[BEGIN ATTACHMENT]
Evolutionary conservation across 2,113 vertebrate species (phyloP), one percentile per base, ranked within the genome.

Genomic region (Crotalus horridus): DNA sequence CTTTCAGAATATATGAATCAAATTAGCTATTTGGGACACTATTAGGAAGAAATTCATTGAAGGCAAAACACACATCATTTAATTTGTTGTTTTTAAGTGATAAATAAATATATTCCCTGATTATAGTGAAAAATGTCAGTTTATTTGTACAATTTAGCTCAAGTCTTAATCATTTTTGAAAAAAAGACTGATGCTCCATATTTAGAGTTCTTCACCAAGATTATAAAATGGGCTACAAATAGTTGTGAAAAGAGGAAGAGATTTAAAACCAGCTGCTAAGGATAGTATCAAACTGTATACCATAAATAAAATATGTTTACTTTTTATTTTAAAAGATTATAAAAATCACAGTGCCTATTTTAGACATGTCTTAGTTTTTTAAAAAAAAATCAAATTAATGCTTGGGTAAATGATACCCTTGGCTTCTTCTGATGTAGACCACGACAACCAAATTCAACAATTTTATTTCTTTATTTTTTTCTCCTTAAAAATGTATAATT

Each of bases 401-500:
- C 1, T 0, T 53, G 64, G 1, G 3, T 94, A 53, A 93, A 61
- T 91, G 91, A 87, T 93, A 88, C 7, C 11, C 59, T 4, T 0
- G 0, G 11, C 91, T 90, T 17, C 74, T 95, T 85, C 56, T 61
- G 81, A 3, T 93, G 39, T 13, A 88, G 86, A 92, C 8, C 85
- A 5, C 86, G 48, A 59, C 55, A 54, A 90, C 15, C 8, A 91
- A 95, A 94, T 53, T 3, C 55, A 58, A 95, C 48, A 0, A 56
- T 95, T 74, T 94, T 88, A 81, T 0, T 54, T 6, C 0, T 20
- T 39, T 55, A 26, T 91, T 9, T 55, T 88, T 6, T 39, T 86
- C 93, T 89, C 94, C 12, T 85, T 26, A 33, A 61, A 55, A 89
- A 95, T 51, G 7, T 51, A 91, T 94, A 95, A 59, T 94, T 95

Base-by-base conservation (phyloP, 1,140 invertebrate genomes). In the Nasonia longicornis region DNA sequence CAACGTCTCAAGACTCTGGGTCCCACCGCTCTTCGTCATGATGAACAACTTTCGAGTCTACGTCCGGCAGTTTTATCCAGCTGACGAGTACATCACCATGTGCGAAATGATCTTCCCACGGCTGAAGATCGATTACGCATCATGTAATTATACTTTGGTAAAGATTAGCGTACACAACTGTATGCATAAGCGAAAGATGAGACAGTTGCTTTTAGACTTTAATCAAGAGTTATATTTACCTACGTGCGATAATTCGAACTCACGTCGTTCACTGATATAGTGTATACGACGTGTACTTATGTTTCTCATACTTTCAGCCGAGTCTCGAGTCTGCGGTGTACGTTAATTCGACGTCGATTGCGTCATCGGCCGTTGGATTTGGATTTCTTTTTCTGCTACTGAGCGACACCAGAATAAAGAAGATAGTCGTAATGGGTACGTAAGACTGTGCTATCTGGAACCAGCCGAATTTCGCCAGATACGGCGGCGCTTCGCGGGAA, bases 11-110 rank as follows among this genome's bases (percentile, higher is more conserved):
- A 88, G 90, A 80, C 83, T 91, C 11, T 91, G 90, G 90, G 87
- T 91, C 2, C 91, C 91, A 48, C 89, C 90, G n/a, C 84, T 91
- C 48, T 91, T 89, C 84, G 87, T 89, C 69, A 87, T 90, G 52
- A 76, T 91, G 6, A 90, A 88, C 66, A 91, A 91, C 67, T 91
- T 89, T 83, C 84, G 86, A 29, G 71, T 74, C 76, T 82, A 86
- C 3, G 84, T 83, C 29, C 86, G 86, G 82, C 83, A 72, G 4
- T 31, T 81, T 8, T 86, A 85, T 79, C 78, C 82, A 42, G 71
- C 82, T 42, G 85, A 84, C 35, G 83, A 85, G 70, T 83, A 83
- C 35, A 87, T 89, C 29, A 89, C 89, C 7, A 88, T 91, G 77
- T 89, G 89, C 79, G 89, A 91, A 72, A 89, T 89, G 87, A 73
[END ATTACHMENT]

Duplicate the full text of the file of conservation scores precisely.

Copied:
Evolutionary conservation across 2,113 vertebrate species (phyloP), one percentile per base, ranked within the genome.

Genomic region (Crotalus horridus): DNA sequence CTTTCAGAATATATGAATCAAATTAGCTATTTGGGACACTATTAGGAAGAAATTCATTGAAGGCAAAACACACATCATTTAATTTGTTGTTTTTAAGTGATAAATAAATATATTCCCTGATTATAGTGAAAAATGTCAGTTTATTTGTACAATTTAGCTCAAGTCTTAATCATTTTTGAAAAAAAGACTGATGCTCCATATTTAGAGTTCTTCACCAAGATTATAAAATGGGCTACAAATAGTTGTGAAAAGAGGAAGAGATTTAAAACCAGCTGCTAAGGATAGTATCAAACTGTATACCATAAATAAAATATGTTTACTTTTTATTTTAAAAGATTATAAAAATCACAGTGCCTATTTTAGACATGTCTTAGTTTTTTAAAAAAAAATCAAATTAATGCTTGGGTAAATGATACCCTTGGCTTCTTCTGATGTAGACCACGACAACCAAATTCAACAATTTTATTTCTTTATTTTTTTCTCCTTAAAAATGTATAATT

Each of bases 401-500:
- C 1, T 0, T 53, G 64, G 1, G 3, T 94, A 53, A 93, A 61
- T 91, G 91, A 87, T 93, A 88, C 7, C 11, C 59, T 4, T 0
- G 0, G 11, C 91, T 90, T 17, C 74, T 95, T 85, C 56, T 61
- G 81, A 3, T 93, G 39, T 13, A 88, G 86, A 92, C 8, C 85
- A 5, C 86, G 48, A 59, C 55, A 54, A 90, C 15, C 8, A 91
- A 95, A 94, T 53, T 3, C 55, A 58, A 95, C 48, A 0, A 56
- T 95, T 74, T 94, T 88, A 81, T 0, T 54, T 6, C 0, T 20
- T 39, T 55, A 26, T 91, T 9, T 55, T 88, T 6, T 39, T 86
- C 93, T 89, C 94, C 12, T 85, T 26, A 33, A 61, A 55, A 89
- A 95, T 51, G 7, T 51, A 91, T 94, A 95, A 59, T 94, T 95

Base-by-base conservation (phyloP, 1,140 invertebrate genomes). In the Nasonia longicornis region DNA sequence CAACGTCTCAAGACTCTGGGTCCCACCGCTCTTCGTCATGATGAACAACTTTCGAGTCTACGTCCGGCAGTTTTATCCAGCTGACGAGTACATCACCATGTGCGAAATGATCTTCCCACGGCTGAAGATCGATTACGCATCATGTAATTATACTTTGGTAAAGATTAGCGTACACAACTGTATGCATAAGCGAAAGATGAGACAGTTGCTTTTAGACTTTAATCAAGAGTTATATTTACCTACGTGCGATAATTCGAACTCACGTCGTTCACTGATATAGTGTATACGACGTGTACTTATGTTTCTCATACTTTCAGCCGAGTCTCGAGTCTGCGGTGTACGTTAATTCGACGTCGATTGCGTCATCGGCCGTTGGATTTGGATTTCTTTTTCTGCTACTGAGCGACACCAGAATAAAGAAGATAGTCGTAATGGGTACGTAAGACTGTGCTATCTGGAACCAGCCGAATTTCGCCAGATACGGCGGCGCTTCGCGGGAA, bases 11-110 rank as follows among this genome's bases (percentile, higher is more conserved):
- A 88, G 90, A 80, C 83, T 91, C 11, T 91, G 90, G 90, G 87
- T 91, C 2, C 91, C 91, A 48, C 89, C 90, G n/a, C 84, T 91
- C 48, T 91, T 89, C 84, G 87, T 89, C 69, A 87, T 90, G 52
- A 76, T 91, G 6, A 90, A 88, C 66, A 91, A 91, C 67, T 91
- T 89, T 83, C 84, G 86, A 29, G 71, T 74, C 76, T 82, A 86
- C 3, G 84, T 83, C 29, C 86, G 86, G 82, C 83, A 72, G 4
- T 31, T 81, T 8, T 86, A 85, T 79, C 78, C 82, A 42, G 71
- C 82, T 42, G 85, A 84, C 35, G 83, A 85, G 70, T 83, A 83
- C 35, A 87, T 89, C 29, A 89, C 89, C 7, A 88, T 91, G 77
- T 89, G 89, C 79, G 89, A 91, A 72, A 89, T 89, G 87, A 73